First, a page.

Access under threat
Finding the right balance between managing pain and curbing inappropriate opioid use is not easy, but it could become much harder if new, restrictive policies clamp down on access. That’s a top concern for Sunrise and Enlivant.
Various states are considering prescribing limits. For instance, New York’s final state budget for 2018-2019 prohibits prescribing opioids for longer than three months. Last June, a law took effect in Kentucky putting a three-day limit on opioid prescriptions for acute pain. At the federal level, the recently finalized Medicare Advantage call letter for 2019 included opioid provisions, including that Plan D sponsors limit some initial prescriptions to a 7-day period for treatment of acute pain, and implement “real-time safety edits” when dispensing opioids to chronic users.
So far, these laws and regulations have included some important carve-outs; the MA call letter excludes long-term care facilities, hospice care, palliative care, and end-of-life care from the new provisions, for instance. The New York budget states that if a patient’s medical record contains a written plan of care that adheres to accepted professional or governmental guidelines, the three-month limit can be waived.
Still, senior living providers are concerned that tighter restrictions could be on the way, and paint a picture of the operational and health-related challenges that could follow.
Opioid access is “absolutely going to be an issue,” in Navarrete’s opinion. Being unable to fill an opioid prescription for longer than three to seven days could place an unreasonable burden on senior living residents, forcing them to visit the pharmacy frequently. Or, it could force assisted living teams to constantly ask for prescriptions.
In independent living, where medication is managed more by the resident than professional caregivers, the situation would be even more complex. It might involve the resident, senior living provider, a home care agency working with the resident, a physician, and a pharmacy all having to coordinate to keep the medications flowing, Credille noted.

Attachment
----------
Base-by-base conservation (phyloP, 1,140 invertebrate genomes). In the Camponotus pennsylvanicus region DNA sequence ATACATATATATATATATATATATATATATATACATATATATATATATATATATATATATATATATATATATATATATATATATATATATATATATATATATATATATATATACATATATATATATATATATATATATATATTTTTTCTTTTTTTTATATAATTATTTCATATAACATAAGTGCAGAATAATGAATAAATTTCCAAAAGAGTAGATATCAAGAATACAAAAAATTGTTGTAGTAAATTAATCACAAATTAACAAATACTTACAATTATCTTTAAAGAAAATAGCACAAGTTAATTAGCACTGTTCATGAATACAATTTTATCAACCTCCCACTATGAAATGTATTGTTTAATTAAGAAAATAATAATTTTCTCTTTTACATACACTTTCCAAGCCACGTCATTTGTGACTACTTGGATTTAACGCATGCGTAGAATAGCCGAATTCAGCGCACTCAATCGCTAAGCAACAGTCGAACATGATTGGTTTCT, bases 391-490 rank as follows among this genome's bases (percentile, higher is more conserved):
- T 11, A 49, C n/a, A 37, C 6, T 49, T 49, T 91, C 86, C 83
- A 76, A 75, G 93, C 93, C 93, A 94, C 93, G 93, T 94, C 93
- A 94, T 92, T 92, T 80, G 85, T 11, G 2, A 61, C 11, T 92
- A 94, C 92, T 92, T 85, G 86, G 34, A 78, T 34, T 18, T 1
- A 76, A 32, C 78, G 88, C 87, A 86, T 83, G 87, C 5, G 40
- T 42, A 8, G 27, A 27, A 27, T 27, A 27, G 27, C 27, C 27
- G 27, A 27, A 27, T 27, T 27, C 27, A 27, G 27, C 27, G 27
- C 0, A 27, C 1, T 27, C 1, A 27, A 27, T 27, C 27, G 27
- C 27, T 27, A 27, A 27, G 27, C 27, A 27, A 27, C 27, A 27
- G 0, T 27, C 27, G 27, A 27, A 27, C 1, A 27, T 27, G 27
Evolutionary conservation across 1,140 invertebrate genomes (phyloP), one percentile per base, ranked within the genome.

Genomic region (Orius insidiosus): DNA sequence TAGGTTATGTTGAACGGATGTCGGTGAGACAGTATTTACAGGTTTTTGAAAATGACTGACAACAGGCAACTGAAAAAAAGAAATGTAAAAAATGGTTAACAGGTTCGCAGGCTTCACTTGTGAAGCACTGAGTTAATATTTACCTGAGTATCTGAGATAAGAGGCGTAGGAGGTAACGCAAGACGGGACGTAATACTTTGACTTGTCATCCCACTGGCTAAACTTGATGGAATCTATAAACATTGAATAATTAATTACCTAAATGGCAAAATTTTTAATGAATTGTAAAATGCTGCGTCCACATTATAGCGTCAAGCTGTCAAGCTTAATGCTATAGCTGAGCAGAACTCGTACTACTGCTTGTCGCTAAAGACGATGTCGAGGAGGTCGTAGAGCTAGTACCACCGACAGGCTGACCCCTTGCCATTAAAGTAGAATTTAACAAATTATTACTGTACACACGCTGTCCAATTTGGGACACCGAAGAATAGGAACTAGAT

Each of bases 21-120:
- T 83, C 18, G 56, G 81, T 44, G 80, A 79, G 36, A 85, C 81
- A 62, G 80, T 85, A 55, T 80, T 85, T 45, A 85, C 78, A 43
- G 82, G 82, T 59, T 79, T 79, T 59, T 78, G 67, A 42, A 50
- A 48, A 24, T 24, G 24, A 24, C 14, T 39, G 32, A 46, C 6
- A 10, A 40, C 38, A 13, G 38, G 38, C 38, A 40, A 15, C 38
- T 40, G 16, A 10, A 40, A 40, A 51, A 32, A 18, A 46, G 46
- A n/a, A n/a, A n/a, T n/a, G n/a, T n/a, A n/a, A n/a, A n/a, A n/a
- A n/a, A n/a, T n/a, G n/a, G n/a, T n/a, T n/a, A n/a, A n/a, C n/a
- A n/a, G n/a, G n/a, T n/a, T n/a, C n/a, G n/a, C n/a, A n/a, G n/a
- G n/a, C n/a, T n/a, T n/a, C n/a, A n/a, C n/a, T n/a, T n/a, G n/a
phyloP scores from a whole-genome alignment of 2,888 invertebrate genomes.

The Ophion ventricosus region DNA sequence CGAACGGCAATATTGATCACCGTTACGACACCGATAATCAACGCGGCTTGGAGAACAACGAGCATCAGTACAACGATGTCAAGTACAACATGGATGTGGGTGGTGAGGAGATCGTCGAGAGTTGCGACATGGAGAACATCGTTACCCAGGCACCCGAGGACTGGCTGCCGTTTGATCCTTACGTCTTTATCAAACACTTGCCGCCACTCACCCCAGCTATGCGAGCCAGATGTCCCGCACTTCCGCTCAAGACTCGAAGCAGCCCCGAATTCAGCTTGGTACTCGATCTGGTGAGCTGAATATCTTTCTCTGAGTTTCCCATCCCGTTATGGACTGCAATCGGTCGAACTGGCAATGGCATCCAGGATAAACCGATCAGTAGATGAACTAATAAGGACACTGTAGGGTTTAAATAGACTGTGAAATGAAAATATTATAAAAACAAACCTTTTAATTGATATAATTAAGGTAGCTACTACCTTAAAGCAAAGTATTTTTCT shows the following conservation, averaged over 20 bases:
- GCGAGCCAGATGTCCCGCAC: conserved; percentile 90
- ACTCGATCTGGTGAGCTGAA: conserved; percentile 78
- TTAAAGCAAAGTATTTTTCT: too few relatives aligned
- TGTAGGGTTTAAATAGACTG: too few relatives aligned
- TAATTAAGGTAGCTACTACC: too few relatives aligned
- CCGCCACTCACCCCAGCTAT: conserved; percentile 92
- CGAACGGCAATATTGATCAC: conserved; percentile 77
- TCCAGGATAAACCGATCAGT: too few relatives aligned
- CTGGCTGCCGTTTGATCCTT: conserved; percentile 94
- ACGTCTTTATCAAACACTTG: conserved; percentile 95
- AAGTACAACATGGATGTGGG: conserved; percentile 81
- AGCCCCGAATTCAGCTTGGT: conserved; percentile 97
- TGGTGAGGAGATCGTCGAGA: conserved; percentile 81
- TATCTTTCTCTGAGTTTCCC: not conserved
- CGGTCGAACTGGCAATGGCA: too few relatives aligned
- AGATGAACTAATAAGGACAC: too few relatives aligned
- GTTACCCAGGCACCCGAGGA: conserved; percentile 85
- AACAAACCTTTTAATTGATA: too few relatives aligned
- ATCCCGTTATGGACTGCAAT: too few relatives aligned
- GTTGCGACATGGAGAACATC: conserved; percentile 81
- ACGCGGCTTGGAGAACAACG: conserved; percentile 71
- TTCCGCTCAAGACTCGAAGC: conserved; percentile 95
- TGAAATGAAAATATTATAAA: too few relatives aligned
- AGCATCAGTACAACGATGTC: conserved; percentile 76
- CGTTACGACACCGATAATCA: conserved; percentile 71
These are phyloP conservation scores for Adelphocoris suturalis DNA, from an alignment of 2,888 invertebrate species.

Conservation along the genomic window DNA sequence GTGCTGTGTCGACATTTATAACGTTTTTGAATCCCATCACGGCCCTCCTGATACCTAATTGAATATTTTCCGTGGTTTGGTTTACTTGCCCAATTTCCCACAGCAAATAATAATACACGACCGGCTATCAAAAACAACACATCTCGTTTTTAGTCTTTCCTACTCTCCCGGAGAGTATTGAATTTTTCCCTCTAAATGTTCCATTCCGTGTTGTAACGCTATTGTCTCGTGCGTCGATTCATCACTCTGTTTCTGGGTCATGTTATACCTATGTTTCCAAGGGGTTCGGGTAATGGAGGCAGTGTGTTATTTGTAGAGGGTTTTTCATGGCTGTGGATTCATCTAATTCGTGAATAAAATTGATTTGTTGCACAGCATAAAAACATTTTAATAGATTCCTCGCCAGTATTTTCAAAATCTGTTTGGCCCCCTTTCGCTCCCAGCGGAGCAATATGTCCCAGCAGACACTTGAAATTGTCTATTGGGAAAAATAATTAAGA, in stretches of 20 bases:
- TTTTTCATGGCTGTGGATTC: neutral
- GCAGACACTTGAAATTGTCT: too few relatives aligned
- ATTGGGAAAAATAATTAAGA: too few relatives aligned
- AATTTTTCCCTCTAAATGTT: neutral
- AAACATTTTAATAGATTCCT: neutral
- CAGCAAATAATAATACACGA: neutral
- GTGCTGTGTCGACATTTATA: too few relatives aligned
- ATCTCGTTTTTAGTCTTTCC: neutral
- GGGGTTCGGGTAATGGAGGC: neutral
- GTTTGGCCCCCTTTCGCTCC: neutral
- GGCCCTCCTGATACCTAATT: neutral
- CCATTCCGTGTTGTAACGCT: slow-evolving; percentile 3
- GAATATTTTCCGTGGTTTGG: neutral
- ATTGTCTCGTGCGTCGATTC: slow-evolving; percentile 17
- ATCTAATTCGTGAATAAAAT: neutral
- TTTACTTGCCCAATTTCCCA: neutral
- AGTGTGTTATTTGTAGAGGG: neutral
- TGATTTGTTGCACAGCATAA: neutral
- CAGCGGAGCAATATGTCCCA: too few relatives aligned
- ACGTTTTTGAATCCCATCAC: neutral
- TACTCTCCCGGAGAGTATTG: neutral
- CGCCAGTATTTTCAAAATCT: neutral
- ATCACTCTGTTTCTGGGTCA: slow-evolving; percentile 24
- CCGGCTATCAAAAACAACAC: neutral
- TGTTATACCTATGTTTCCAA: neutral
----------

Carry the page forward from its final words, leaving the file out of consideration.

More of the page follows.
Electronic prescribing technologies would ease these burdens, Navarrete and Credille noted. They strenuously urge lawmakers and regulators to take a targeted approach. Credille worries about “knee-jerk reaction” policies that could leave providers scrambling to maintain access, while Navarrete warns that “casting a wide net” to address the crisis would hurt vulnerable populations.
Already, some pharmacists complain that they’re spending “hours” playing middle-man for insurers and patients due to increasing opioid scrutiny, the New York Times recently reported.
That same article highlighted patient and clinician concerns related to the new Part D changes. Constraining access for long-term opioid users could have serious health repercussions for them, including severe withdrawal and increased risk of suicide, the Times reported.
Reducing a resident’s opioid dependence is sometimes possible, but it’s far from simple, Credille and Navarrete emphasized.
“If we’re able to decrease the dosage and manage the pain in a more effective way, that’s ideal,” Credille said. “It’s done through using a combination of psychological services, behavioral management, medical services—it’s a multidisciplinary approach. It’s not easy.”
“It’s not easy” seems to sum up the situation with opioids more broadly; even beyond issues with long-term use for chronic pain, senior living providers have to take steps to prevent drug diversion and ensure proper disposal, to stop caregivers, residents or family members from stealing these medications.
While it’s uncertain what laws and regulations will be on the books in the coming months, providers can be certain that they’ll be focused on opioids for some time.
“It’s an issue we’re going to spend more time on,” Argentum’s Bersani said.
Written by Tim Mullaney